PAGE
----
When reading these newspapers, ask yourself what stories are not being reported, and what’s not being said in the stories that are being reported. Also think about how their coverage differs from the information you are seeing in the US media.
  • All assigned readings are included in the course reader. Some of the readings are also on web sites. These can be accessed by clicking on the links in the relevant places on the web version of the syllabus.

Readings listed as “Required” are mandatory — you should have read and thought about them before class — and serve as background for the class discussion. Readings listed as “Suggested” are not required, but provide further background and information on the topic under discussion.

The readings are of varying complexities; some are quite difficult. If you have any questions on the readings, please ask in class, or stop by my office.

I would suggest taking notes on the readings as you do them to ease review for exams. The assigned essays require an indepth understanding of specific assigned readings, so it is in your interest to do all required readings carefully. The amount of reading is generally small enough that you should have time to carefully read and take notes on the readings before each class.


What does “doing the readings” mean?

It doesn’t mean just sitting down and mechanically going through the articles; that’s a sure way to make even an interesting article boring.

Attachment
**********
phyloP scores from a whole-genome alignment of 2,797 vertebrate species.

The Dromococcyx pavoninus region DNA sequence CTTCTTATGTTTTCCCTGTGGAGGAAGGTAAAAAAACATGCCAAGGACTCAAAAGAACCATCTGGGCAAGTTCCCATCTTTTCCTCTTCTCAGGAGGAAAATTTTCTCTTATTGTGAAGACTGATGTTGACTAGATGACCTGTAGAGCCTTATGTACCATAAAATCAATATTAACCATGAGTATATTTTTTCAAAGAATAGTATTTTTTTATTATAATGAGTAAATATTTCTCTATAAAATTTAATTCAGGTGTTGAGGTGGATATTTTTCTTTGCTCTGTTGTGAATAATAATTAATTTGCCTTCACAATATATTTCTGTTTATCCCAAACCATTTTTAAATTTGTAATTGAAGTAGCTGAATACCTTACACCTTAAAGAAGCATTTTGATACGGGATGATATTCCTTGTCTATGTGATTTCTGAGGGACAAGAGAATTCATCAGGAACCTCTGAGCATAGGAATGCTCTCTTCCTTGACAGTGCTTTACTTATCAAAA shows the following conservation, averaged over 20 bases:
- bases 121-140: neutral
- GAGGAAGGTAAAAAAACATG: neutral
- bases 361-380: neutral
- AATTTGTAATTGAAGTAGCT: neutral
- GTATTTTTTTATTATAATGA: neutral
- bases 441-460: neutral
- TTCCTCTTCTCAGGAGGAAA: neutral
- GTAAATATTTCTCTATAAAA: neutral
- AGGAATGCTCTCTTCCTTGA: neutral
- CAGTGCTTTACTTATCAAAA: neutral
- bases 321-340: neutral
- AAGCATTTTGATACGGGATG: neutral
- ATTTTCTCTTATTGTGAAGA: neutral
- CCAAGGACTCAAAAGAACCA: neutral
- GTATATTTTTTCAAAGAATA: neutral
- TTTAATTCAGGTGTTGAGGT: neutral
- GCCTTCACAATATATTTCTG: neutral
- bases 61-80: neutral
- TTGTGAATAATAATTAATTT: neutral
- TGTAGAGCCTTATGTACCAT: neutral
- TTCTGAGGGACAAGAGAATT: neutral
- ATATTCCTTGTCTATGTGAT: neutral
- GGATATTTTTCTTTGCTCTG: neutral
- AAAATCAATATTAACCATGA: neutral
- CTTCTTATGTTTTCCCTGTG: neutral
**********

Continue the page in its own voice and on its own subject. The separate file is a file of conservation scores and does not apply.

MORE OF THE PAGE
Reading is an active and interactive process between the reader and the text. If you’re really reading a text you are also reacting to it. I’ve included a wide range of texts in order to provoke a wide range of responses from readers.

Reading should also be a reflective process. To really understand an article deeply it is usually necessary to read it and think about it, and then read it again, and think about it, and discuss it with others, write about it and read it yet again. I’ve found that even after many readings, when I read a text in order to explain it to someone else I get new perspectives on the author’s arguments and assumptions, on the text’s strengths and weaknesses.

So when I say “do the readings,” I mean “engage yourself with the ideas of the text.” I understand that some of the texts are quite complex and that not all of them are entertaining. But struggle is part of the reading experience. If something’s not clear, if it’s confusing, talk about it with others outside of class, and/or bring it up in class.